The Botswana Unified Revenue Services (BURS) has filed for appeal in their case against Prevailing Securities in which it demands millions of pula in taxes that were allegedly never declared by the company over the past 10 years, The Business Weekly & Review has established.
While details of the appeal still remain sketchy at this point, BURS Head of Compliance and Investigations, Kaone Molapo, has confirmed that the taxman has decided to appeal the case.
“It is true we have filed for appeal. This was done last week,” he told this publication briefly.
High Court judge Michael Leburu last month made an order setting aside BURS’ decision to impose over P50 million in taxes and penalties for the year 2014. He further ordered that BURS should reassess the company’s tax liabilities within 60 days.
“In my view, while bank statements may show the amount in the bank at any given point, they don’t indicate the company’s profitability, the various taxes collected or the deductions that a tax payer would be entitled to,” Justice Leburu said.
According to the judgement, a bank (statement) is thus not necessarily a reflection of the profitability or financial performance of a company and cannot always objectively be used to determine the profitability of a company or its VAT liability, given the allowable deductions permitted under Income Tax and Value Added Tax laws.
In an affidavit filed by Molapo in September 2020, BURS chief investigator made strong claims that the company did not declare all income deposited into its bank accounts by means of understating its taxable income between December 2012 and 2018.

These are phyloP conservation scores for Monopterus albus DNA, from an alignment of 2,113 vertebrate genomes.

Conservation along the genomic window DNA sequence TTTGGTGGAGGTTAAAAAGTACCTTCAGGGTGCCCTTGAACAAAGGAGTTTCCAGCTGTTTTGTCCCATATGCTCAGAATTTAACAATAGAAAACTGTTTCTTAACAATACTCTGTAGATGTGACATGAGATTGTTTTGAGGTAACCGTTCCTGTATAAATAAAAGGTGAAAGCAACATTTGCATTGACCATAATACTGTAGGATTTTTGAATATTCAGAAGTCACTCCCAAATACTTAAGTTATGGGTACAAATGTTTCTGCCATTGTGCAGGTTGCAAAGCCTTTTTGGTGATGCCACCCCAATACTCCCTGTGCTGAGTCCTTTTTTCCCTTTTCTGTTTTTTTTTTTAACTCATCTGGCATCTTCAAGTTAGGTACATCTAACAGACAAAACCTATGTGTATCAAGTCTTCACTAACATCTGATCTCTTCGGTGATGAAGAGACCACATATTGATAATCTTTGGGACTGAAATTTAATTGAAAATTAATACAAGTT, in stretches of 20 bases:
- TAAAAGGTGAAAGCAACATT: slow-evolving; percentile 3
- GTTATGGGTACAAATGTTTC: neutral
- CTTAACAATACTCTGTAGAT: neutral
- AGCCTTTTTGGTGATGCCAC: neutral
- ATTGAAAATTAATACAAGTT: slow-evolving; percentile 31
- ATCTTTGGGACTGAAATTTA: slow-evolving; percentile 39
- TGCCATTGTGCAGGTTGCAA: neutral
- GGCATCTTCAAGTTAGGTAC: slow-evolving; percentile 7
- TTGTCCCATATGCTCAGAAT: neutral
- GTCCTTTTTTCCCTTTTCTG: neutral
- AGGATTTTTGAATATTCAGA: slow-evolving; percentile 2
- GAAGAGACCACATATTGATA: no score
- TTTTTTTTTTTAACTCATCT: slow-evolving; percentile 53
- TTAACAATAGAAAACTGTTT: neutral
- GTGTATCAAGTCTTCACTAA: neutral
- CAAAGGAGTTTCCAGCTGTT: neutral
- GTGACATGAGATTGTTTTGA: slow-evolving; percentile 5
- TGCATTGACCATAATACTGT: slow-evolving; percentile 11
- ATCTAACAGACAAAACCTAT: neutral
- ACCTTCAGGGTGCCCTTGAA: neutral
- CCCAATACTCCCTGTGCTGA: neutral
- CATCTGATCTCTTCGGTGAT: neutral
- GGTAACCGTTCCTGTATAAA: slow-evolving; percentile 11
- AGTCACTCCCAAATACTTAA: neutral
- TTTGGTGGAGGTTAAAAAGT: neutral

He deposed in his affidavit: “The money deposited into the company’s accounts for the stated period amounted to P72 420 714 39, in contrast to turnover declared by the company over the same period for VAT as P19 600 974 00 and turnover declared for income tax as P24 8222 056 00. This demonstrates the company’s incomings over the periods understated by the company in its tax returns for both VAT and income tax.”
Prevailing Security is owned by Shadrack Baaitse, who is a pastor in the High Praise Christian Church and is known to have been close to former president Ian Khama and his enforcer former head of DISS Isaac Kgosi.
The company’s business activities include provision of security guard services, installation of closed-circuit television and cash-in- transit services. Prevailing Securities was under intensive investigations by the Directorate of intelligence and Security Service (DISS), BURS, the Directorate on Corruption and Economic Crime (DCEC) and Botswana Police Service (BPS) soon after Khama stepped down as president in April 2018.
Meanwhile, Baaitse is also said to be demanding that BURS pay damages to his Mercedes Benz that is said to be valued at over P1.2 million. He is also said to be in the process of slapping BURS with a legal suit to compel the taxman to buy him a brand new Mercedes Benz.
Baaitse’s phone rang unanswered at the time of going to press.